The Real Reason a Springsteen Ticket is Pricey

Our Weekly Economic News Roundup and Broadway tickets
  1. Could you explain the difference between “Gross Gross” and “Gross Potential”?

    1. I assume that Broadway League was comparing actual revenue (gross gross) to the maximum (gross gross potential). When they exceeded the maximum, I thought it was standing room. I will call them this week to see if they will confirm my interpretation and note what they say in a comment. Thanks for asking!
      I should add that at their site, Broadway League says, “Beginning with week ending 5/31/09, “Gross” represents Gross Gross, “Potential” represents Gross Gross Potential…For every week prior, these numbers represent Net Gross, Net Gross Potential, and Paid Attendance respectively.”

  2. JFK says:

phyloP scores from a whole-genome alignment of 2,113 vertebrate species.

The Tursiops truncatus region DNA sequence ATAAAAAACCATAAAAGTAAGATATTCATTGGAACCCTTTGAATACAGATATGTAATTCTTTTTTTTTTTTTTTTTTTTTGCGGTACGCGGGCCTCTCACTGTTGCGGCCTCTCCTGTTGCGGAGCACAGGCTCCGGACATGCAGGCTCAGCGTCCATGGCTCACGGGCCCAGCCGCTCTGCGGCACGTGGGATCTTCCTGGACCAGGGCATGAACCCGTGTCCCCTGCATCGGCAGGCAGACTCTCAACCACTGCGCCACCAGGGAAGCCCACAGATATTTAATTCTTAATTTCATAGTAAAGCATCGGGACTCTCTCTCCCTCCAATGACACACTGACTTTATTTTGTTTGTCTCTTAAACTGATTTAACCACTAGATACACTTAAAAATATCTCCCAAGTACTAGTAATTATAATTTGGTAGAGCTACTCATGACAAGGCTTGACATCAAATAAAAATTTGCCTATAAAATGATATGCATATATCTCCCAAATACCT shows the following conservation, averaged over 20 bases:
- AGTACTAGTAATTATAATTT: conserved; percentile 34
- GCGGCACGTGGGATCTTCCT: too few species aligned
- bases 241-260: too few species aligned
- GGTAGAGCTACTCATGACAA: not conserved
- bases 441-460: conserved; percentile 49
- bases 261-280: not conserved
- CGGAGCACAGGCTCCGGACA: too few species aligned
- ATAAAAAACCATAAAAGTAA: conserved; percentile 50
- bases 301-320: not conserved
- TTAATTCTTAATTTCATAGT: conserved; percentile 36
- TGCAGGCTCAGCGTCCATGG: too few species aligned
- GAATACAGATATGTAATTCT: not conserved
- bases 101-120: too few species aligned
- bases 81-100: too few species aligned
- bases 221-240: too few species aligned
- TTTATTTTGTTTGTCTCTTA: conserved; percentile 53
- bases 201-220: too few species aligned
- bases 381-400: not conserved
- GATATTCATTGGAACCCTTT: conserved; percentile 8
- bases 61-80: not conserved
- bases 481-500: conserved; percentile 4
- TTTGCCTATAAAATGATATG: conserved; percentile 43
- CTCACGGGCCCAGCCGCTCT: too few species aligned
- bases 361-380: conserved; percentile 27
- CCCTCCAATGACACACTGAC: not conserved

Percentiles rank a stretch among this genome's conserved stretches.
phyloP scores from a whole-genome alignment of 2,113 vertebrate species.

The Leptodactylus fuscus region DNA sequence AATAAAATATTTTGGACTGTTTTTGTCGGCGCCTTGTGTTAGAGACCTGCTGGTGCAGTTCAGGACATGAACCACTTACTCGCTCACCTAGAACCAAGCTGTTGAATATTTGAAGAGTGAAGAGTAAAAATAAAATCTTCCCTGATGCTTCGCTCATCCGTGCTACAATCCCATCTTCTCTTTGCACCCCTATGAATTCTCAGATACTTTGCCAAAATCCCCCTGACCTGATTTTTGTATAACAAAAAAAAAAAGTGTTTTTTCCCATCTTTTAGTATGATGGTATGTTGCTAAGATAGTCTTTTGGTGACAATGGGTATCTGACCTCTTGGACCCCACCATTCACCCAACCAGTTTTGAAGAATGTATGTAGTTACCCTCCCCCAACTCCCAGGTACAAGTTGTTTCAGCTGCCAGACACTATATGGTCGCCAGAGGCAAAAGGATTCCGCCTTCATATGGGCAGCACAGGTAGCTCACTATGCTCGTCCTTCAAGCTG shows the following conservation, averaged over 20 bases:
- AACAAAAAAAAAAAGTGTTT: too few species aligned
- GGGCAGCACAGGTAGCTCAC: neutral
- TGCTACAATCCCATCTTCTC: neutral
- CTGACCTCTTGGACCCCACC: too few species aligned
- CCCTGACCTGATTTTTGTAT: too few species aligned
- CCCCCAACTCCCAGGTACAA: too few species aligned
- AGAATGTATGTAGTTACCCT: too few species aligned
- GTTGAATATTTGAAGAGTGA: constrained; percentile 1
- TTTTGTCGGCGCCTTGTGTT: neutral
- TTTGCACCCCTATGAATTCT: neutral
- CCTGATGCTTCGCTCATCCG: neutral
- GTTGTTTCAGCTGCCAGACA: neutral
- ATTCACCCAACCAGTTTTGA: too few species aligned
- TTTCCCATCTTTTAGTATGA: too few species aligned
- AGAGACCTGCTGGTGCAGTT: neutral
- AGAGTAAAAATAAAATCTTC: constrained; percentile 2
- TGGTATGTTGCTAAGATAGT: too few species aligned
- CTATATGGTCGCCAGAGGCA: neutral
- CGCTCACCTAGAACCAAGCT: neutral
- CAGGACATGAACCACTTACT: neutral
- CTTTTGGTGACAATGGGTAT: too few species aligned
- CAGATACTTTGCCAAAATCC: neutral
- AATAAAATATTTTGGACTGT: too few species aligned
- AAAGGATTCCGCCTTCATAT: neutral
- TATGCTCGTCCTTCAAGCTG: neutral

I was fortunate enough to get on the “Been Verified” list and tried twice, to no avail, to not be able to obtain a ticket. I thought that by specifying an “off” night and a lousy seat (meaning a cheap ticket) I would snag one of the coveted tickets. Never did “it” offer me a seat in the cheap section, even though I got online as soon as I received the text with the secret code enabling me to log onto the “Been Verified” ticket purchasing process. As you state in your article, even though I chose the $70 – $400 range, I was consistently only offered tickets beginning at $500+. So now I know it was due to “inelastic” demand. I’ve had friends tell me that it was actually cheaper to hop a flight to Kentucky to see Bruce at some stadium than to purchase a ticket at a venue in NYC. I also found it harder to try to purchase just one ticket, rather than two seats together. Anybody willing to sell me a ticket to “Bruce on Broadway”?

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